NW: We have learned so much about the Mississippi River on this expedition--it is our home. A big take away has been that very little of this world is truly wild or free of human manipulation. The Army Corps has destroyed and rebuilt ecosystems on the Mississippi for over 100 years and yet it is still one of the most beautiful rivers I have ever paddled. After talking to barge captains, the Coast Guard, the Army Corps, and many others we have learned that there is a delicate balance between industry and recreation on the Ol' Muddy. It's an amazing accomplishment to be able to transport goods, run cruise ships, canoe or kayak, and use the river as a resource for the American economy all at the same time. There are still things that could be improved on the water but, despite all of the uses of the Mississippi, it is a safe, beautiful, and educational river to paddle and more and more adventurers are making their way down to the gulf. Nothing makes me happier than hearing someone say, "You’re paddling the river? Who cares! People do that all the time."
Natalie, tell me about your education slant on the trip.
NW: After my expedition to Hudson Bay, I returned to Minnesota and created Wild River Academy to introduce people to recreating on the Minnesota River. Over the past year I gained two business partners, Nick Ryan and Anna Johnson, to help build the organization. We had a successful first season in which we led 11 trips on the Minnesota as introduced over 60 people to recreating on its waters. We are working on building a semester school for college students to go on a "Paddle Forward" trip every fall to engage students through adventure learning. Students will learn how to plan, implement, and share their expedition with students all over the country. This Mississippi trip is the first of many expeditions of young adults down a major river in the U.S.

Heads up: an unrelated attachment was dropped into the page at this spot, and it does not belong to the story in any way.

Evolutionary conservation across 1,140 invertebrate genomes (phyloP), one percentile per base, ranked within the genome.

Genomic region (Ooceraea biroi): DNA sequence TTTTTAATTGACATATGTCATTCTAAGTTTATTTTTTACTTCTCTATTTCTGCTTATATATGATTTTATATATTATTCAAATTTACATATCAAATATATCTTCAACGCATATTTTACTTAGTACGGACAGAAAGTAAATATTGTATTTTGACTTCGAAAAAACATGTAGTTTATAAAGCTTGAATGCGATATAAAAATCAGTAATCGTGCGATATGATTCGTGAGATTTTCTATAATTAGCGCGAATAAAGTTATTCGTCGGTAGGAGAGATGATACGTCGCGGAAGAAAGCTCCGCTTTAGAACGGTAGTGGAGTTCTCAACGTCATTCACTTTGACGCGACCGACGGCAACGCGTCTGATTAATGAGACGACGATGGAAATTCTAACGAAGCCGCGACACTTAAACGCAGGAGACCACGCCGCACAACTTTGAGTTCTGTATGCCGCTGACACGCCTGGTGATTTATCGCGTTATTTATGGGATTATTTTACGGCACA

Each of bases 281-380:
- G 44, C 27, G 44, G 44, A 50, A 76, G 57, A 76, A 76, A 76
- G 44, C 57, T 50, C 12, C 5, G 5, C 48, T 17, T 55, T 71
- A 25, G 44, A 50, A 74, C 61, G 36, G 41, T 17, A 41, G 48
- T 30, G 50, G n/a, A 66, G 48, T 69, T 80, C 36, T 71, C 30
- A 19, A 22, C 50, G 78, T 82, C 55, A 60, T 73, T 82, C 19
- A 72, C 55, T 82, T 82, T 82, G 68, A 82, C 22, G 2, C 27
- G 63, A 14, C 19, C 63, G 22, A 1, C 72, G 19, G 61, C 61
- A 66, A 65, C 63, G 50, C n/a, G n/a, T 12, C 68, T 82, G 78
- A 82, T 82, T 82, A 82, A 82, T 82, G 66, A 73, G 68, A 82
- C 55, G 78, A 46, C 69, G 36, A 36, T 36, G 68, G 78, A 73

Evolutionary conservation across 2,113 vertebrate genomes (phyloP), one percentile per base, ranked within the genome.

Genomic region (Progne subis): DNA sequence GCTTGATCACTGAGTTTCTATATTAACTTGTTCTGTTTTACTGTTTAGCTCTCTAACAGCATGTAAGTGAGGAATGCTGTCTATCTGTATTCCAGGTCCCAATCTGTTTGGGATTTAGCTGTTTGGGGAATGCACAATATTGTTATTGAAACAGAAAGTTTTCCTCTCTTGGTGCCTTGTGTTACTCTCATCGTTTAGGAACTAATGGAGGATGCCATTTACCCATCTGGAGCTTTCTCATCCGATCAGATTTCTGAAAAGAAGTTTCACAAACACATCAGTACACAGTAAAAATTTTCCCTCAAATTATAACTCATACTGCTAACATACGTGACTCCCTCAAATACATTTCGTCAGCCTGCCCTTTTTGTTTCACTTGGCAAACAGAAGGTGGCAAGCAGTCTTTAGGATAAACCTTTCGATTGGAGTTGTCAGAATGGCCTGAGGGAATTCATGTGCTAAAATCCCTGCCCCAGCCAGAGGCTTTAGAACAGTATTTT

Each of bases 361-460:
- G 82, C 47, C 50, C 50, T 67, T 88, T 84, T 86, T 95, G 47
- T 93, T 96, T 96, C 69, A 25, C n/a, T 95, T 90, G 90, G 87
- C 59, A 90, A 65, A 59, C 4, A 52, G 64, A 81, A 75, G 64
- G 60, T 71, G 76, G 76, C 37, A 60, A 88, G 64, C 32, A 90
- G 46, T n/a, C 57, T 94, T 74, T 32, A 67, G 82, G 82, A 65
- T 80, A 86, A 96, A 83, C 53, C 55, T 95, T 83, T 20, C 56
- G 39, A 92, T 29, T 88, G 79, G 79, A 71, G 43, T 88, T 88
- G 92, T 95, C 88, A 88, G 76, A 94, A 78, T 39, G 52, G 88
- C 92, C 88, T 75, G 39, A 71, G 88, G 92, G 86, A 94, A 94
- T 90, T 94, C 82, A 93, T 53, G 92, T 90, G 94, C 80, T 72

On this trip, each person chose a role to fill from marketing to packing food. One of our members was in charge of building a curriculum around our expedition so that K-12 schools could follow our trip and learn about the Mississippi River as part of our River Ambassadors program. We are practicing something called adventure learning in which students all over the country learn alongside us even though they are not on the expedition itself. We engage classrooms through blogs, discussion questions, videos, and external resources about the river. We have over 35 schools across the nation following our trip and we have been lucky to meet up with some students along our route to answer questions and share stories. I have always been an advocate of taking an expedition and adding a cause or educational goal to create a bigger impact in the community and to share the spirit of adventure. This trip has accomplished that goal in long-lasting ways.
Lucas, what's been your most memorable part of the trip?
LW: Honestly, on the way upper river, above the Twin Cities, I fell in love with the small, meandering, incredibly personable stream that the Mississippi is. At the time, I was often wishing for current and the wideness that I'm now at. But being here, I realized how much I loved it up high [in the watershed]. The wildlife was incredible and so frequent it was like, "Oh, that's just another baldy or blue heron." And from the paddling standpoint, it was like being on a fun go-cart course compared to I-94 across North Dakota.
What do your schedules look like from here?
LW: I've got another 953 miles to go. With the current and our pace the last few days (my girlfriend has joined us in the boat for the remainder of the trip), we should be to the Gulf during the first week of December--right around my three-month mark.
NW: We are projected to arrive in New Orleans just before Thanksgiving. The river has changed drastically from its headwaters to Memphis. It feels like we have paddled three different rivers: the narrow, winding waters of Northern Minnesota; the slow, wide, dammed up waters from Minneapolis to St. Louis; and the fast, secluded but busy waters of the Lower Mississippi. Each leg of the trip has surprised us with its beauty and wildlife. People warned us that the Mississippi is not a peaceful body of water due to the industry along its banks and the barge traffic in its channel. We have found these things to be educational but not intrusive to our recreational river experience.